Marketers are busy talking up the value of telling the stories of their brands. But why aren’t more organisations structuring their own strategies and issues as stories, and what role are marketers taking in making that happen?
As the lines between disciplines continue to merge and as the demands on CMOs continue to escalate and the timeframes within which they are expected to achieve noticeable change continue to shrink, perhaps we need to step back and evaluate not just what CMOs do, how and when, but what they contribute to the overall strategy that others can’t and why that matters.
In a very enjoyable article, Jack Trout offered his views on what it takes for a CMO to succeed today.
- The CMO’s role is to understand the competition, where the brand sits in relation to those competitors and what their weaknesses are.
- Build a strategy on a simple idea that clearly positions the brand and that the brand has earned the right to own.
- Create campaigns that report to the strategy, not just ideas that win awards and entertain.
- Convince colleagues, particularly the CEO, to invest in a long story
- Use all the platforms the brand can afford to tell that story, and tell a version of the story on every platform.
Marketing is storytelling
Trout’s five point guide makes great sense, but I was drawn to one particular comment in the piece: “Good marketing is good storytelling.” It got me thinking about the journeys that are used to describe how great stories happen, and in particular CMI’s Brand Hero’s Journey.
If indeed marketing is about storytelling, then brands need to be assessing their own actions within the context of a narrative and not just pushing stories for their brands out into the marketplace. I can’t help feeling that at least part of the role of the CMO today is to storify the organisation’s own strategy.
That might suggest CMOs manage the crafting of two parallel storylines: the narrative surrounding the organisation’s journey (the push element); and the stories that consumers hear from the brand that convinces them to believe in the brand and its competitive value in market (the pull element).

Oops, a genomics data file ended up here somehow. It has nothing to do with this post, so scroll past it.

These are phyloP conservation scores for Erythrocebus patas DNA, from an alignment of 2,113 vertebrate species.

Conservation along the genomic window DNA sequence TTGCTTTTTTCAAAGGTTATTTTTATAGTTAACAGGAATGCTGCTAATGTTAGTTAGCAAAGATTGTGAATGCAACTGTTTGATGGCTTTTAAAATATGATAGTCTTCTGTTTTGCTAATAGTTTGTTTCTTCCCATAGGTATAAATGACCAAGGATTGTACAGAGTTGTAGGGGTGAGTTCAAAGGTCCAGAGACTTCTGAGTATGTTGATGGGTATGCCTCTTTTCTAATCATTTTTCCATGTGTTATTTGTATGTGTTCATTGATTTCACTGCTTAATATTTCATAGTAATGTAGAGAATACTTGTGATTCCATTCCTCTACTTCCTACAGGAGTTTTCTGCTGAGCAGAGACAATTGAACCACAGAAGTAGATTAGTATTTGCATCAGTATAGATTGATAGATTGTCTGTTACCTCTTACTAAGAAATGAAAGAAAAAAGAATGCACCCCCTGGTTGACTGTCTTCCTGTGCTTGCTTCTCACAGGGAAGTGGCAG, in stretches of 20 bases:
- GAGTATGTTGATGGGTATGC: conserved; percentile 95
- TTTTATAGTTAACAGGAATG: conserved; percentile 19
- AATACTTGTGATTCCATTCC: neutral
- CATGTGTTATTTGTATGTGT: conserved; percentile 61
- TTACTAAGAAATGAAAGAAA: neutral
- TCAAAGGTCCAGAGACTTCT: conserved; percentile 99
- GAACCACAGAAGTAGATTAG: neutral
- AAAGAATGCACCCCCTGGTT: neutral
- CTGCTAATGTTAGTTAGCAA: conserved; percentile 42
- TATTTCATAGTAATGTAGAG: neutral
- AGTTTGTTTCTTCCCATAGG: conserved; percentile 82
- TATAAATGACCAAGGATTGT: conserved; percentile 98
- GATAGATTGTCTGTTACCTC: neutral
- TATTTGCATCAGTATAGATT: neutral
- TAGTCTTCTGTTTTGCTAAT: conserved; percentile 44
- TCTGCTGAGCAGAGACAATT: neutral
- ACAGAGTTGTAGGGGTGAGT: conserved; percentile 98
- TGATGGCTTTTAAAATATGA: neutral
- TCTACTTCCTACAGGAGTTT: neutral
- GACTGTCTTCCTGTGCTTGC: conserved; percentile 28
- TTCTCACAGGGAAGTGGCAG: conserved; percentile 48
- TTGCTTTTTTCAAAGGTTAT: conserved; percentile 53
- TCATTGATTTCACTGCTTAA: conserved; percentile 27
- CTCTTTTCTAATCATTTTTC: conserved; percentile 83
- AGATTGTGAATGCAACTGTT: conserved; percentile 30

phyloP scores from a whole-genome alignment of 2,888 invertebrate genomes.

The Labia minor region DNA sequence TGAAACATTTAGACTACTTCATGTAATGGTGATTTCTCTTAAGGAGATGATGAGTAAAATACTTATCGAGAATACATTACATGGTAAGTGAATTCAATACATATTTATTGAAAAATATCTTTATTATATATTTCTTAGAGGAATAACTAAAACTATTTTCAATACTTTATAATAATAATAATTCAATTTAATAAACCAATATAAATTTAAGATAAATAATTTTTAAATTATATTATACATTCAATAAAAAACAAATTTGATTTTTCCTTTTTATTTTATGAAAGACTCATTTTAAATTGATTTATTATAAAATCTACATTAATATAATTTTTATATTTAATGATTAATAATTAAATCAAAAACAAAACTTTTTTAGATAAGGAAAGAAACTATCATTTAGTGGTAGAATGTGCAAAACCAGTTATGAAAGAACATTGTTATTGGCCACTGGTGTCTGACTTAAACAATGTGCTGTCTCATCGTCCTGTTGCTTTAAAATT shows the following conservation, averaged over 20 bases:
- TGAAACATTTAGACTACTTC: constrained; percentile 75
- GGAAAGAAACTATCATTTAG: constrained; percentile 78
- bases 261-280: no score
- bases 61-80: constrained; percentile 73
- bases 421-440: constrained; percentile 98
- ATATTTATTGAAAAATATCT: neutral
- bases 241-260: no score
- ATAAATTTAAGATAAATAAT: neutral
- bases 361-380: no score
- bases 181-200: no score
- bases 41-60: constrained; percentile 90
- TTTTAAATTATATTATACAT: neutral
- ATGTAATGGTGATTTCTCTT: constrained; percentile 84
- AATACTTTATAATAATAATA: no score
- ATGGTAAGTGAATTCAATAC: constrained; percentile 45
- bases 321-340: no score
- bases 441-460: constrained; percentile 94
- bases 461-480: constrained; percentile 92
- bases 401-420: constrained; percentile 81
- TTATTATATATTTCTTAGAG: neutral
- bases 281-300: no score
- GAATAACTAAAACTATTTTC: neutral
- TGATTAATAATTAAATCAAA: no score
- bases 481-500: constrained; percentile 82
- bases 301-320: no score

Rather than setting CMOs a set of tasks, it seems to me, brands might be better served setting their CMOs roles in a set of chapters in the journey – to take place over a certain time with agreed outcomes and within a set budget. Essentially this shifts a fundamental question.
From: How will marketing help us achieve our organisational targets?
To: Where are we in our own story, what is likely to happen next and what can marketing do alongside others to help make that happen?
The CMO as story writer
This might also change the role of the CMO from the historic job description of brand overseer and advertising commissioner to one that David Wheldon, head of brand reputation and citizenship at Barclays Group, describes in this article as a mix of “art, science and magic”. Marketing spend becomes the means, not the end. And the role of communication agencies and colleagues is to work with the CMO to help the organisation navigate each chapter.
It also significantly shifts the contribution of the CMO from one of spending money for the strategy to one of reframing the strategy for a wider audience (adapting it if you will). If, as Trout has suggested before, the role of the CEO is to be the chief storyteller, then it follows that the role of the CMO is to be the chief story writer (at least from a brand perspective) – the person who introduces the characters, twists, turns and journeys needed to answer the ongoing question “And then what happens?” Within the organisation. And for the customers.
The CMO should be the executive most qualified to understand the nature and structure of powerful stories
The reason why this story-ing role should fall to the CMO and not to other parts of the organisation again comes back to Trout’s point about what makes good marketing. No-one in the organisation should be more qualified to understand the nature and structure of powerful stories. But everyone, from HR with their take on people dynamics to operations with their views on how things work can help solve each situation that the organisation finds itself in.
One interesting aside to close. When you frame strategies as stories rather than numbers with commentary, change becomes the most natural thing in the world, because all stories need change, often dramatic change, in order to move them forward.